Pergolesi's setting of the Stabat Mater text is the essence of controlled Baroque sentiment. Verdi's is unabashed grand opera, with all the attendant Italianate pain and suffering. And Rossini's is impure Rossini, which means that it abounds in lilting lyricism.
If the sentimentalized agony of Mary watching her Son die on the cross seems oddly unsuited to Rossini-type um-pah-pahs, never mind. Rossini was conned int setting this text. Its lightheartedness is a delight, but just think of the lugubriousness he might have produced had his heart really been in it.
The Choral Arts Society under the direction of Norman Scribner brough the Kennedy Center's French Romantic Festival to a close with this music on Saturday, and even the audience got into the act, applauding vigorously between sections just as if they were at the opera.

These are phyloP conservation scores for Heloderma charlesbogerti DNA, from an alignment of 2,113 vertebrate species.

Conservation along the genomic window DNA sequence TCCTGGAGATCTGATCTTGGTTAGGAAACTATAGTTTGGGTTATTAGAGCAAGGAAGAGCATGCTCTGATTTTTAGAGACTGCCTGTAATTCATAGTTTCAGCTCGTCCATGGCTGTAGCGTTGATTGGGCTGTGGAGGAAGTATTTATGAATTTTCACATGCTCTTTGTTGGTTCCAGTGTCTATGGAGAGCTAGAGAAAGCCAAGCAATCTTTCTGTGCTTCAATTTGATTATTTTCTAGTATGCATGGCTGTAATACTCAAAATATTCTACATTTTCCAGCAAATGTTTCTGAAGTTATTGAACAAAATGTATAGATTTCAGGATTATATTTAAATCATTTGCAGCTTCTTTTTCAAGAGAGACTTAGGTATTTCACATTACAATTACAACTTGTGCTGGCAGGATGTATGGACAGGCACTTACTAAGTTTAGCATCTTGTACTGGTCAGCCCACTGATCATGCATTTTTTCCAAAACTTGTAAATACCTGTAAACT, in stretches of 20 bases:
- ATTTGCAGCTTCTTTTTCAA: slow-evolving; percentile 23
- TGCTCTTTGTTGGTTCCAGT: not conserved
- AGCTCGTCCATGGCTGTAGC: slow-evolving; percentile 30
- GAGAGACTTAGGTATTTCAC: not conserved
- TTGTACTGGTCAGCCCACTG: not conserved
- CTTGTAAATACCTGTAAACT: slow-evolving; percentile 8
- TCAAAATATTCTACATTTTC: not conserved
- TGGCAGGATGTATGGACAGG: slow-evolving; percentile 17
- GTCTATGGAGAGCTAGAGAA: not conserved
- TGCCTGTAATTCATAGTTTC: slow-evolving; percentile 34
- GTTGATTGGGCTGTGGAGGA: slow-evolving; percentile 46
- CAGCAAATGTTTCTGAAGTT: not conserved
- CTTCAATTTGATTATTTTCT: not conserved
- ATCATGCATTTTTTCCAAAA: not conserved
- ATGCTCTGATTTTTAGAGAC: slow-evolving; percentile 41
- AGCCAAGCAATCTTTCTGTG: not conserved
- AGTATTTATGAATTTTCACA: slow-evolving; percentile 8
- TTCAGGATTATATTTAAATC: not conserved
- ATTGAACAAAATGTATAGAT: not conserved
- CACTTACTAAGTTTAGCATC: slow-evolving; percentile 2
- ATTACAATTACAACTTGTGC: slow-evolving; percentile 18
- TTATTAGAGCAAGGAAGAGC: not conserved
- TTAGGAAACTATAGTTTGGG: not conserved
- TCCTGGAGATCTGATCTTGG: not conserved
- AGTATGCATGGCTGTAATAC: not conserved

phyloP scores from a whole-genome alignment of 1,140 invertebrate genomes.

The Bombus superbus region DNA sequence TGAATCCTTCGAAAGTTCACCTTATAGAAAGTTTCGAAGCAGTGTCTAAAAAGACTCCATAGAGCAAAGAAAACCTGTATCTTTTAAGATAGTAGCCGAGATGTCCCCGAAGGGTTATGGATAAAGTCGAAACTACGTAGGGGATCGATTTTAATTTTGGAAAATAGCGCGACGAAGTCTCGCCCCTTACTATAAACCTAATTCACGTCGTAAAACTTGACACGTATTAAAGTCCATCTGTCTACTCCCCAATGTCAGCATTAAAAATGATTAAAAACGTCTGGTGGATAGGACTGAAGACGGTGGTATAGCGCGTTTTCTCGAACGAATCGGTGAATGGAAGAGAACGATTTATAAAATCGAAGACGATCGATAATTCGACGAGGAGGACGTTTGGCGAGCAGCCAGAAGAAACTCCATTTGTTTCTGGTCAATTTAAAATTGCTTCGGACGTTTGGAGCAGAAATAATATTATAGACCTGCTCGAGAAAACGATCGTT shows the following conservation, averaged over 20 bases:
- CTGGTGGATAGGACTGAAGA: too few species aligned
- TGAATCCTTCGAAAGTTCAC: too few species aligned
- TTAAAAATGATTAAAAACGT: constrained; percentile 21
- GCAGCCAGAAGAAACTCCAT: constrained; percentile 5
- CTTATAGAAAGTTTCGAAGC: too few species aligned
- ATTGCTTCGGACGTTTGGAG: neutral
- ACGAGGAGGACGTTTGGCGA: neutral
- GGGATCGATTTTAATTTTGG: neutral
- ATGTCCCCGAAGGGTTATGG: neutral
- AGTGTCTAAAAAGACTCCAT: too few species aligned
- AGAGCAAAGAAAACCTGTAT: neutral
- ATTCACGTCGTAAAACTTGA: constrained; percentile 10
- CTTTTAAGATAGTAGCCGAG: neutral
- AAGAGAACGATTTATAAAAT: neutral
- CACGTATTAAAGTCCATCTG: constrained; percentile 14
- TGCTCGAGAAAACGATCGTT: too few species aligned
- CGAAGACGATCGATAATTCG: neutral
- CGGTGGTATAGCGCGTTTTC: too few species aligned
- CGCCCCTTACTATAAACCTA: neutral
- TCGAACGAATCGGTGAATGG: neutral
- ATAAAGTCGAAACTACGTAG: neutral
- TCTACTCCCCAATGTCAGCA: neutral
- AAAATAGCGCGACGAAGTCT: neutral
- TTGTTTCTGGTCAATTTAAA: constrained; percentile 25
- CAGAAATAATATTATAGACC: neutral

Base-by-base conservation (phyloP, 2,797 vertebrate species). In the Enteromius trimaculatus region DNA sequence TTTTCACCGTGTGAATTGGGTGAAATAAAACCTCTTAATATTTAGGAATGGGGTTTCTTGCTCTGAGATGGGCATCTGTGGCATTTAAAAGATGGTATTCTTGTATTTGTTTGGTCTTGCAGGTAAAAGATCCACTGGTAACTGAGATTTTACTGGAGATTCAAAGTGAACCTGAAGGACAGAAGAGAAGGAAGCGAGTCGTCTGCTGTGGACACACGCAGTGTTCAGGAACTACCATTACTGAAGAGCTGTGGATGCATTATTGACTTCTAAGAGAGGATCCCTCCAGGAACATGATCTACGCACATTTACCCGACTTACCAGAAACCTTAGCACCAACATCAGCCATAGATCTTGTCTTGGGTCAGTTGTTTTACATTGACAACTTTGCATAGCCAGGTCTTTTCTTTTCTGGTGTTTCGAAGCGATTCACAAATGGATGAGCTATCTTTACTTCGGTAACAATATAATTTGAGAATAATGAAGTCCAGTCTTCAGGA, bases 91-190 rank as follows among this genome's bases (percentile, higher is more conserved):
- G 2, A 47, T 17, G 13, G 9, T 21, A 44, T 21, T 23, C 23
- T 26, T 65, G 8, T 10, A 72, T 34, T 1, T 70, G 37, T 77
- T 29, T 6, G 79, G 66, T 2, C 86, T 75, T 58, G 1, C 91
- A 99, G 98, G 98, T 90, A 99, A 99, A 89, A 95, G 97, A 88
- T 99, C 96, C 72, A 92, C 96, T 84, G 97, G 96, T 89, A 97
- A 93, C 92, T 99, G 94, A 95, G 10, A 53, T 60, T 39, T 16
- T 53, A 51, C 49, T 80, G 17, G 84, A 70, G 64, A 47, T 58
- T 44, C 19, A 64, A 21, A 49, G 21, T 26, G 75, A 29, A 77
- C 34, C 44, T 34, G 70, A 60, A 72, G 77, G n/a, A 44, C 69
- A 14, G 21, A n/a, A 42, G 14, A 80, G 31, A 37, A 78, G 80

It was a lovely performance. The choral tone had a sheen that is born of balance, blend and careful intonation. Their diction was superb and Scribner had the sense to downplay the emotionalism of the text.
"Solo ensemble" is a phrase that is often used loosely, soloists being notoriously disinclined to accommodate themselves to other singers. But the solo ensemble in this performance was a marvel of musicianly craftsmanship.
Phyllis Bryn-Julson, Lili Chookasian, Gene Tucker and Richard Crist were particularly effective in the concerted pieces. These are four very different voices but their owners are smart enough and talented enough to use them musically.
The concert began with "Nuits d'Ete" by Berlioz, six songs for four soloists and orchestra on Gautier poems. Baritone William Parker joined Bryn-Julson, Chookasian and Tucker here and each singer gave his own phrases a different but appropriate set nuances.
Scribner, however, was not able to fine-tune the orchestral colors to their final subtle perfection, although he paced the music well.